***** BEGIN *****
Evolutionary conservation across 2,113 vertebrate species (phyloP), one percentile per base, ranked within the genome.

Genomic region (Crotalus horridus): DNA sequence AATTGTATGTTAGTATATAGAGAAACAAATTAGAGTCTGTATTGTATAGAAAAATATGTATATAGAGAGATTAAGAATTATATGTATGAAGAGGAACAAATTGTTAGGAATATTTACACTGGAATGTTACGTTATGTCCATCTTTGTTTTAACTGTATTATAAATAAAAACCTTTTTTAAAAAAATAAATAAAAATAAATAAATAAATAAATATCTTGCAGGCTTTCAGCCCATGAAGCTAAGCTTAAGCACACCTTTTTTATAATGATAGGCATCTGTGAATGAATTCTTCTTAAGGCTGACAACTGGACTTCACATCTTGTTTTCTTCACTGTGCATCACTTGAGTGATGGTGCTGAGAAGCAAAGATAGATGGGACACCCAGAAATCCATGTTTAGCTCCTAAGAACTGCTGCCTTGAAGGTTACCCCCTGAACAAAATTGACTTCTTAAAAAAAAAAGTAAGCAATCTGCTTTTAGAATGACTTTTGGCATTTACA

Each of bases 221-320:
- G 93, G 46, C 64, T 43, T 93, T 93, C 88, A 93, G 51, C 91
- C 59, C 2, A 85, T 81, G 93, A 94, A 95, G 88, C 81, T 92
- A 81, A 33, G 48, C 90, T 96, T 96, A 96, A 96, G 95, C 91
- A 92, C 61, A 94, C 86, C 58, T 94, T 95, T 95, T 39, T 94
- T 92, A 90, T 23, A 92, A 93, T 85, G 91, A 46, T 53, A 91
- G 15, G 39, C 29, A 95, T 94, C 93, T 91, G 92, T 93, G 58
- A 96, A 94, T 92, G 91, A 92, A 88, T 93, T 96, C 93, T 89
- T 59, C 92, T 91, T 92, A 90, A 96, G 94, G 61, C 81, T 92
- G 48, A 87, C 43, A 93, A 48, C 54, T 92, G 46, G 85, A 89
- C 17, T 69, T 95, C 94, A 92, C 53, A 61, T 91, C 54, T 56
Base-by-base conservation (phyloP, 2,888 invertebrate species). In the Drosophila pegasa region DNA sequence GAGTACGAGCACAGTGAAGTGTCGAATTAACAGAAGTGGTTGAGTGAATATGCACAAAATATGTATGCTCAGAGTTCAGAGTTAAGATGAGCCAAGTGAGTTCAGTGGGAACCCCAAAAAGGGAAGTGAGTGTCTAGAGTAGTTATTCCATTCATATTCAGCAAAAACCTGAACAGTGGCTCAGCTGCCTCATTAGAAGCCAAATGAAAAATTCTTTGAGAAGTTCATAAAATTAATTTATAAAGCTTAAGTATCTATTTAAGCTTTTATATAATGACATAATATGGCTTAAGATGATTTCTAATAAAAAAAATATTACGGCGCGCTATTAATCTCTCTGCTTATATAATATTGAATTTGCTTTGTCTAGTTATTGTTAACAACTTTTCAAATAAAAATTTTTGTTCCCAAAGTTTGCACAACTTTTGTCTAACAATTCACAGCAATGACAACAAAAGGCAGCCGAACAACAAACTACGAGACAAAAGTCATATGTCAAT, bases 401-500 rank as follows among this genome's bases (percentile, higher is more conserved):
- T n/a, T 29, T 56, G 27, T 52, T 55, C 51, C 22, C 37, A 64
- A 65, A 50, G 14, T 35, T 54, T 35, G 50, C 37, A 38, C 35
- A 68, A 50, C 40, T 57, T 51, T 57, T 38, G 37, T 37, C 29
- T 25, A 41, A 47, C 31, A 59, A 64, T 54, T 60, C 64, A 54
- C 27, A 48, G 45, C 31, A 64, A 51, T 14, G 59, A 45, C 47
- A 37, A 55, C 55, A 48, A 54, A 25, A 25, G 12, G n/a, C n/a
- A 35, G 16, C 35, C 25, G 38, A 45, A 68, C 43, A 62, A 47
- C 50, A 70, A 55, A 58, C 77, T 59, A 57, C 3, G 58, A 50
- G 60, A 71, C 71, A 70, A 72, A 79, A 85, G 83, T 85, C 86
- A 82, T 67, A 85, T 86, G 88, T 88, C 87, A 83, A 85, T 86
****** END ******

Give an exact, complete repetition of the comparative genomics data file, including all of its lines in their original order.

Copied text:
Evolutionary conservation across 2,113 vertebrate species (phyloP), one percentile per base, ranked within the genome.

Genomic region (Crotalus horridus): DNA sequence AATTGTATGTTAGTATATAGAGAAACAAATTAGAGTCTGTATTGTATAGAAAAATATGTATATAGAGAGATTAAGAATTATATGTATGAAGAGGAACAAATTGTTAGGAATATTTACACTGGAATGTTACGTTATGTCCATCTTTGTTTTAACTGTATTATAAATAAAAACCTTTTTTAAAAAAATAAATAAAAATAAATAAATAAATAAATATCTTGCAGGCTTTCAGCCCATGAAGCTAAGCTTAAGCACACCTTTTTTATAATGATAGGCATCTGTGAATGAATTCTTCTTAAGGCTGACAACTGGACTTCACATCTTGTTTTCTTCACTGTGCATCACTTGAGTGATGGTGCTGAGAAGCAAAGATAGATGGGACACCCAGAAATCCATGTTTAGCTCCTAAGAACTGCTGCCTTGAAGGTTACCCCCTGAACAAAATTGACTTCTTAAAAAAAAAAGTAAGCAATCTGCTTTTAGAATGACTTTTGGCATTTACA

Each of bases 221-320:
- G 93, G 46, C 64, T 43, T 93, T 93, C 88, A 93, G 51, C 91
- C 59, C 2, A 85, T 81, G 93, A 94, A 95, G 88, C 81, T 92
- A 81, A 33, G 48, C 90, T 96, T 96, A 96, A 96, G 95, C 91
- A 92, C 61, A 94, C 86, C 58, T 94, T 95, T 95, T 39, T 94
- T 92, A 90, T 23, A 92, A 93, T 85, G 91, A 46, T 53, A 91
- G 15, G 39, C 29, A 95, T 94, C 93, T 91, G 92, T 93, G 58
- A 96, A 94, T 92, G 91, A 92, A 88, T 93, T 96, C 93, T 89
- T 59, C 92, T 91, T 92, A 90, A 96, G 94, G 61, C 81, T 92
- G 48, A 87, C 43, A 93, A 48, C 54, T 92, G 46, G 85, A 89
- C 17, T 69, T 95, C 94, A 92, C 53, A 61, T 91, C 54, T 56
Base-by-base conservation (phyloP, 2,888 invertebrate species). In the Drosophila pegasa region DNA sequence GAGTACGAGCACAGTGAAGTGTCGAATTAACAGAAGTGGTTGAGTGAATATGCACAAAATATGTATGCTCAGAGTTCAGAGTTAAGATGAGCCAAGTGAGTTCAGTGGGAACCCCAAAAAGGGAAGTGAGTGTCTAGAGTAGTTATTCCATTCATATTCAGCAAAAACCTGAACAGTGGCTCAGCTGCCTCATTAGAAGCCAAATGAAAAATTCTTTGAGAAGTTCATAAAATTAATTTATAAAGCTTAAGTATCTATTTAAGCTTTTATATAATGACATAATATGGCTTAAGATGATTTCTAATAAAAAAAATATTACGGCGCGCTATTAATCTCTCTGCTTATATAATATTGAATTTGCTTTGTCTAGTTATTGTTAACAACTTTTCAAATAAAAATTTTTGTTCCCAAAGTTTGCACAACTTTTGTCTAACAATTCACAGCAATGACAACAAAAGGCAGCCGAACAACAAACTACGAGACAAAAGTCATATGTCAAT, bases 401-500 rank as follows among this genome's bases (percentile, higher is more conserved):
- T n/a, T 29, T 56, G 27, T 52, T 55, C 51, C 22, C 37, A 64
- A 65, A 50, G 14, T 35, T 54, T 35, G 50, C 37, A 38, C 35
- A 68, A 50, C 40, T 57, T 51, T 57, T 38, G 37, T 37, C 29
- T 25, A 41, A 47, C 31, A 59, A 64, T 54, T 60, C 64, A 54
- C 27, A 48, G 45, C 31, A 64, A 51, T 14, G 59, A 45, C 47
- A 37, A 55, C 55, A 48, A 54, A 25, A 25, G 12, G n/a, C n/a
- A 35, G 16, C 35, C 25, G 38, A 45, A 68, C 43, A 62, A 47
- C 50, A 70, A 55, A 58, C 77, T 59, A 57, C 3, G 58, A 50
- G 60, A 71, C 71, A 70, A 72, A 79, A 85, G 83, T 85, C 86
- A 82, T 67, A 85, T 86, G 88, T 88, C 87, A 83, A 85, T 86